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Aleksander Aberg: The Estonian Mat Marvel
by Steven Bell


Out of the smoldering ashes that was Europe immediately following the first World War, fiery new sparks were ignited. 

The Russian Revolution, borne largely out of political and social conflict over Russia’s war strategy and struggles, would go on to last longer and have comparable casualties to the global battle that preceded it, but is remembered as a mere footnote – yet its deadly affects are still being felt globally today. 

Men, women, the elderly, young; from the infirm to heavyweight champion wrestlers, were forced to flee further and further into the obscurity and the wilderness as their towns and cities crumbled around them. 

Two men that made up that final category of Russian civilian were Georg Lurich and Aleksander Aberg. 

Aberg, who stood six feet tall and weighed 235 pounds, had followed in the footsteps of the slightly older Lurich and their Estonian comrade Georg Hackenschmidt in conquering the Greco-Roman and freestyle heavyweight wrestling worlds before the Great War had started in 1914 (Estonia was then part of the Russian Empire).

Despite many of the sport’s main protagonists being of European descent, American promoters had led the way in forming the ‘prize-ring’, where wrestlers of differing regional disciplines could compete under mixed or free-style rules. The aim was to attract the world’s finest wrestlers and therefore boundless audiences, creating lucrative wealth and prizemoney for the promoters and athletes alike. 

Hackenschmidt’s long-awaited Chicago rematch with Frank Gotch in 1911 had proven the blueprint for this, attracting almost 30,000 spectators into the Chicago White Sox’s newly opened Comiskey Park and with it, a record-breaking gate. Following Gotch’s victory, both men would descend into semi-retirement, leaving the stage clear for the next generation of wrestlers to compete for stardom.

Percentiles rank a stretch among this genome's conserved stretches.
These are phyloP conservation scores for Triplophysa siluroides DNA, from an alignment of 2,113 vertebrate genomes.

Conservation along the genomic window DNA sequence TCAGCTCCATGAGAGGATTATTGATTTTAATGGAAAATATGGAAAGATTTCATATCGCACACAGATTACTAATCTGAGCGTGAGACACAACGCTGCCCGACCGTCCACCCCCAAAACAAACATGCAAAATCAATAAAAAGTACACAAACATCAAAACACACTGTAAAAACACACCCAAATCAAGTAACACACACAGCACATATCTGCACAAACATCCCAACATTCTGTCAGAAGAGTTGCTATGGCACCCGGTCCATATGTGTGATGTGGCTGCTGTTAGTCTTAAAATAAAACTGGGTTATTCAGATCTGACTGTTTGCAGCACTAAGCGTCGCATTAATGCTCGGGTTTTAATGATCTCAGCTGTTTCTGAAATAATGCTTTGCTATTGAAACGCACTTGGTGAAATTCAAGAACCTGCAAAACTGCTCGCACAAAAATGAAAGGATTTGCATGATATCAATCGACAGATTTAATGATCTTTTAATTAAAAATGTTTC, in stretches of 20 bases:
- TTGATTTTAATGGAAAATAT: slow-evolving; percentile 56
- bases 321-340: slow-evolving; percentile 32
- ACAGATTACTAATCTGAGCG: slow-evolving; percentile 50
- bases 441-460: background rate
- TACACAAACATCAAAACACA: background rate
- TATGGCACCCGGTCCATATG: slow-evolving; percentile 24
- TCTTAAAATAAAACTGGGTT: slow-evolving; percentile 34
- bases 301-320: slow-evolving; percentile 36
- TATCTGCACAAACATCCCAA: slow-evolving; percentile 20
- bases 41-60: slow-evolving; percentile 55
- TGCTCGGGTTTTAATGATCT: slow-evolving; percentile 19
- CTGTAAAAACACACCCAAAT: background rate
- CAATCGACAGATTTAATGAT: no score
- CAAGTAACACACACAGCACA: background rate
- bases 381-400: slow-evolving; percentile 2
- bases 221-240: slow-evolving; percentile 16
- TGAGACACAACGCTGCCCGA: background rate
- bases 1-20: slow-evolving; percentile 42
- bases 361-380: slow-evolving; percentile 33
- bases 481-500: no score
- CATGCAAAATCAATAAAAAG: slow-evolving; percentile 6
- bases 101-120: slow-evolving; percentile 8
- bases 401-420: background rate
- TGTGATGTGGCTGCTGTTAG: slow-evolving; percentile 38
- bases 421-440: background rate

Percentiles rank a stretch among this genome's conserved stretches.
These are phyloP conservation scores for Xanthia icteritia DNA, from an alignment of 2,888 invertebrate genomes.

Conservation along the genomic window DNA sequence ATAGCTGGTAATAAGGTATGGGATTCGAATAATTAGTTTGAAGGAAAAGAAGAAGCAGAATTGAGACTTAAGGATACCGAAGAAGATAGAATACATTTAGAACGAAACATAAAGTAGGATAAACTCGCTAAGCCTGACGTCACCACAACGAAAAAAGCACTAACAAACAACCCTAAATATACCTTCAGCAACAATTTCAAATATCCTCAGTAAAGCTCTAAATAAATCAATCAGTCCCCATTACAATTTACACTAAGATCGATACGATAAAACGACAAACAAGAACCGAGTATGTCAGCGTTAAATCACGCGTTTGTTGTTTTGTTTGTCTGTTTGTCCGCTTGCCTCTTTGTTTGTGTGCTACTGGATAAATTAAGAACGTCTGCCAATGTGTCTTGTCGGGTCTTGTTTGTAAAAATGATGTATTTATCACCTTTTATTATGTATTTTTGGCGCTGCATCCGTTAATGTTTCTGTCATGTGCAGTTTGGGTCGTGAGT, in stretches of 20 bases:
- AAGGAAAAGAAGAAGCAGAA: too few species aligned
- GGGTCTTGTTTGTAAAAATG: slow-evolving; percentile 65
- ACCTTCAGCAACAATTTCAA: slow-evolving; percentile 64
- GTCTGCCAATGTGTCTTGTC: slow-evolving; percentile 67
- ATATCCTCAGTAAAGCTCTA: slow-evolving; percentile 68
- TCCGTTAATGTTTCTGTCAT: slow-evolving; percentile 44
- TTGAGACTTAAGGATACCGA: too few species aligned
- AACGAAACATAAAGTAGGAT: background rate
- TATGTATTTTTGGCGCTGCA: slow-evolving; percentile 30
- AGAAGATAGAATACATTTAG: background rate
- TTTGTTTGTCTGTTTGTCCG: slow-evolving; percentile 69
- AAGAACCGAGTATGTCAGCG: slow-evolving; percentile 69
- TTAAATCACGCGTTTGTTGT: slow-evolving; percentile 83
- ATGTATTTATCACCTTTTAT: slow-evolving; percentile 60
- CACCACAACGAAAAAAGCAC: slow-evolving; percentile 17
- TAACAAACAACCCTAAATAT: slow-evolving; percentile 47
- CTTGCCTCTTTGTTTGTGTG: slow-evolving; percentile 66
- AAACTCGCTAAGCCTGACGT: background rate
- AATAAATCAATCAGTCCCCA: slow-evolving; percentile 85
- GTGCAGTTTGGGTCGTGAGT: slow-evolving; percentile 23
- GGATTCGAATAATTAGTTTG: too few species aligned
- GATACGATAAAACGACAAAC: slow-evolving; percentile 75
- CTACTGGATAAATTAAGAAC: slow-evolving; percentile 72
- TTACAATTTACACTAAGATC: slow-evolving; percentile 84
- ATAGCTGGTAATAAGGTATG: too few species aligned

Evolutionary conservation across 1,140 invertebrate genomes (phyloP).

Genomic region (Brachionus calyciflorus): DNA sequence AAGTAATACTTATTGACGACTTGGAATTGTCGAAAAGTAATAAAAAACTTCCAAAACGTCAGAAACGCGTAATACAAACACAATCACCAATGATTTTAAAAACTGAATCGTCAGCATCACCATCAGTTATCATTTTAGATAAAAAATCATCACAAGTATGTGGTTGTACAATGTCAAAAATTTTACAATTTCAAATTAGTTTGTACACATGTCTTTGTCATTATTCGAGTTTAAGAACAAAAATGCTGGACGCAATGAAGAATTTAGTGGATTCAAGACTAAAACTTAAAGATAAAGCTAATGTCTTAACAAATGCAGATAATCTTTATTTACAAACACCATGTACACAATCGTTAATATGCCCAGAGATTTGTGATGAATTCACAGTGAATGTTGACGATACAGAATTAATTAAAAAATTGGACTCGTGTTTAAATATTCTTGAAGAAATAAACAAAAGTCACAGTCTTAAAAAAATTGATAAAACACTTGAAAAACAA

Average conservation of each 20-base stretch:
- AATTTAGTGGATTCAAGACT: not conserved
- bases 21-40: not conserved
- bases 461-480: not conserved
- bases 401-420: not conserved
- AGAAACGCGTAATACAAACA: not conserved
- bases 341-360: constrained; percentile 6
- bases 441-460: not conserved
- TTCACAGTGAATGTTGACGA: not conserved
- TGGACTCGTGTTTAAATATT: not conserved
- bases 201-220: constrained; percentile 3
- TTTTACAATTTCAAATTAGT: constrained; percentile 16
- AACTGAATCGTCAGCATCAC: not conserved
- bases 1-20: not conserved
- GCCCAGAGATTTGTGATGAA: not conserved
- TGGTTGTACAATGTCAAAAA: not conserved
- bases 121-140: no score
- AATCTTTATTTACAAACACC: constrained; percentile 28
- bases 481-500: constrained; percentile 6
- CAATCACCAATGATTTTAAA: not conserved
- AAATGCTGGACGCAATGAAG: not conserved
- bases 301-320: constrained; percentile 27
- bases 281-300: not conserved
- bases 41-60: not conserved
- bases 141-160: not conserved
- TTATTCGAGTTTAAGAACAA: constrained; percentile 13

Born in the small Estonian borough of Kolga on 11 August 1981, ‘Alex’ Aberg went on to tour and dominate in some of the harshest parts of Europe, before first appearing in the USA in 1913. He returned, alongside his friend Lurich, to New York two years later. He was recognised as the Greco-Roman World Heavyweight Champion, laying claim that this title was won way back in 1903 after winning a tournament in London. He was also multilingual, speaking German and English in addition to his native tongue. 

As Europe descended into war, its plethora of world-class grapplers made their way to the United States. They were lured to New York by the promise of the greatest wrestling tournament in history, as promoter Samuel Rachmann dreamt of a mainstream breakthrough for the sport in the Big Apple. 

To use modern wrestling parlance, entering the 50-man strong ‘International Tournament’, Aberg was simply the man. He was known for slowly punishing and breaking down his opponents, sometimes during hours-long, sweaty, hard to watch contests. The tournament was scheduled to last over 8 months, with the competitors all facing each other several times each in separate Greco-Roman and Catch-as-Catch-Can matches, which would predominantly take place at the Manhattan Opera House. A complicated system would see points would be given for victories and draws. 

Rachmann even feared Aberg’s dominance in t